This article isn’t intended as a one-stop set of instructions for getting started with GitHub actions. But instead, this post will summarize what is involved in deploying plugins/themes to multiple sites using GitHub actions.
The instructions are loosely based on this extremely helpful step-by-step guide on continuous deployments for WordPress.
If the guide I just referenced is so helpful, why did I feel the need to detail the process all over again? For many reasons, but the main being that this guide is specialized or adapted for use on a shared hosting server. In other words, cPanel.
Despite how much hatred is out there for cPanel, I’m still an avid user of it for hobby projects and for sites that don’t need many resources.
Anyway, in addition to wanting to adapt the instructions for cPanel, I did encounter more than a few roadblocks while implementing this workflow and would like to share how I got around them and hopefully save you a couple of hours.
We are going to be working with a delete command, so if you’d like to go ahead and create a backup, that wouldn’t be such a bad idea.
General Debugging Information
To waste as little time as possible, I recommend the following 2 steps:
- Use the
-v(verbose) SSH flag to enable debugging
- Test the connection on your local machine
While one or both of these may sound obvious, it’s amazing how much time these two steps can save you.
Host key verification failed
Solution: The solution, in my case, was to switch the signature scheme of my SSH key pair. That is, create a new public and private key pair using an entirely different hashing algorithm.
The site I was using to test this deployment workflow is hosted on Namecheap. And at the time of writing, on some Namecheap hosting plans at least, the latest signature schemes for SSH keys were apparently unsupported on cPanel.
This means an SSH key pair generated using the following command and then imported into cPanel wouldn’t work:
ssh-keygen -t ed25519 -C "email@example.com"
cPanel required the ssh-rsa signature scheme. This type of keypair can be created using the following command:
ssh-keygen -t rsa -C "firstname.lastname@example.org"
So I created a new SSH key pair using the ssh-rsa signature scheme and imported the keys into cPanel.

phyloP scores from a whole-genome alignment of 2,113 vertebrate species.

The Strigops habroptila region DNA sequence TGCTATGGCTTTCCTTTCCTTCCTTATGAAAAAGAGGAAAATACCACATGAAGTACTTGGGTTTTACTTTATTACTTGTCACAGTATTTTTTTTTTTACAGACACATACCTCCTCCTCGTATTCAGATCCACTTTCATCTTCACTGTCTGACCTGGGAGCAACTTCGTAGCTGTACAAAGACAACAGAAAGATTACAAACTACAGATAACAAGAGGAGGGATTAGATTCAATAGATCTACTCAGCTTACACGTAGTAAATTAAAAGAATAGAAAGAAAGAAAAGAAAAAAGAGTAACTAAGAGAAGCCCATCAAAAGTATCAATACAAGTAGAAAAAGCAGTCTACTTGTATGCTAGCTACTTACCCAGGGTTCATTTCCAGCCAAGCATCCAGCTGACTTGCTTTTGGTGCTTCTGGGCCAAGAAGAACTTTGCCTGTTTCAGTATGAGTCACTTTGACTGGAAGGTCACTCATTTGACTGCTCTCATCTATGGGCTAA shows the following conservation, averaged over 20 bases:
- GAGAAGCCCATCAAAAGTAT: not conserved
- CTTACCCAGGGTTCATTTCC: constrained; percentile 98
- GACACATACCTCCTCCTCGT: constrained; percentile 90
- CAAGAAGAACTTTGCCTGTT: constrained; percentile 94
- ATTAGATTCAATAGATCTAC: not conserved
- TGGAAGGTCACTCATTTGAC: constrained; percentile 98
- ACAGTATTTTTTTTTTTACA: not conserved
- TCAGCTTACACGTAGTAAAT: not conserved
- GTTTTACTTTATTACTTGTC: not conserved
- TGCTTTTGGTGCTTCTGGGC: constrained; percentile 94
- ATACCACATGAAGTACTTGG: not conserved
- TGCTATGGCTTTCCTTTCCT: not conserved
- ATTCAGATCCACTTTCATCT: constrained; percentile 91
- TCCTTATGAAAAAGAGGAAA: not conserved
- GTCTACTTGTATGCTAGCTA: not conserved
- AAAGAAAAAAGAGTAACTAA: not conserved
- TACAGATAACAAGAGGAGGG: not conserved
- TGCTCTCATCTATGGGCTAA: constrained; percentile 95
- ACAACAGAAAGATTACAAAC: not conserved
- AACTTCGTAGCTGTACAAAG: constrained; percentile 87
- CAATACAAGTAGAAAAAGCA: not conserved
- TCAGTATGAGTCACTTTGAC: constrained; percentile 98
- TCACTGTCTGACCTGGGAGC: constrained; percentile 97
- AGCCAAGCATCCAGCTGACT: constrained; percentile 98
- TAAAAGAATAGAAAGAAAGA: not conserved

Pro tip: Don’t use a passphrase when creating your SSH key pair. That’s because when your script is running you won’t be there to provide the passphrase when it’s requested.
Obviously, after you have created a new keypair, you will need to tell GitHub about it.
Therefore, make sure to add your secret key to GitHub by clicking YourRepo -> Settings -> Secrets -> Actions.
Unfortunately, I still had some trouble after this.
As it turns out, the SHA-1 hash algorithm is deprecated. This quote from the OpenSSH 8.7 release notes may shed some light on what that means:
OpenSSH will disable the ssh-rsa signature scheme by default in the next release. In the SSH protocol, the “ssh-rsa” signature scheme uses the SHA-1 hash algorithm in conjunction with the RSA public key algorithm.OpenSSH 8.7 release notes
It is now possible to perform chosen-prefix attacks against the SHA-1 algorithm for less than USD$50K.
I know what you’re thinking, only $50K??!! (Just kidding…)
Here’s another insightful quote on the same subject:
RSA keys are not deprecated! Only theIkarus.sg
ssh-rsasignature algorithm is deprecated…
If creating a new SSH key pair didn’t do the trick, then you may find some good advice on Stackoverflow:
SSH-RSA key rejected with message “no mutual signature algorithm”
I initially faced this problem when I was testing the SSH connection on my local machine. As such, I’ll detail how to fix it on both your local computer and GitHub.
Once again, this is a problem that appears thanks to the deprecation of
ssh-rsa signature algorithm.
ssh-rsa in your SSH config.
I didn’t experience this problem on my Windows computer, so I’ll only talk about the solution on Mac. Go to
/etc/ssh/ssh_config and add this line at the end of the file:
Super admin privileges are required to edit that file, so you can use the following command to open it up for editing in Nano:
sudo nano -w /etc/ssh/ssh_config
Restart the terminal afterward.
Keep in mind that the above should be considered a “workaround”, the best solution is to generate new keys using more secure algorithms such as ECDSA and ED25519.
If you’re getting this issue when running your workflow, use the –
o flag as follows:
Debug1: read_passphrase: can’t open /dev/tty: No such device or address
After checking the permissions of the /dev/tty/ directory it was clear that this wasn’t the cause of the problem.
I found a post that highlights what the “can’t open /dev/tty” error really means. Basically, the read_passphrase reference simply tells you that a dialog was triggered. For example, a dialog asking for your passphrase or a dialog asking you to confirm the fingerprint of the host to which you’re connecting.
Solution: Ensure no host key confirmation is requested by using the -o flag as follows:
This problem struck me as a little tricky because I was already using the -o flag in my SSH command. But it was nice to learn that’s okay to specify multiple flags of the same type. For example, this is totally fine:
ssh email@example.com -o HostKeyAlgorithms=ssh-rsa -o StrictHostKeyChecking=no
Error: Process completed with exit code 255
More specifically, the logs showed the error: Permission denied, please try again.
This error can be caused by using an environment that doesn’t suit your workflow requirements.
In my case, ubuntu latest and ubuntu-22.04 wouldn’t cut it because they are more strict in enforcing SSH key behavior. So instead I used Ubuntu-20.4.
More details about GitHub workflows and their syntax can be found on GitHub, including information about GitHub-hosted runners.
To be continued…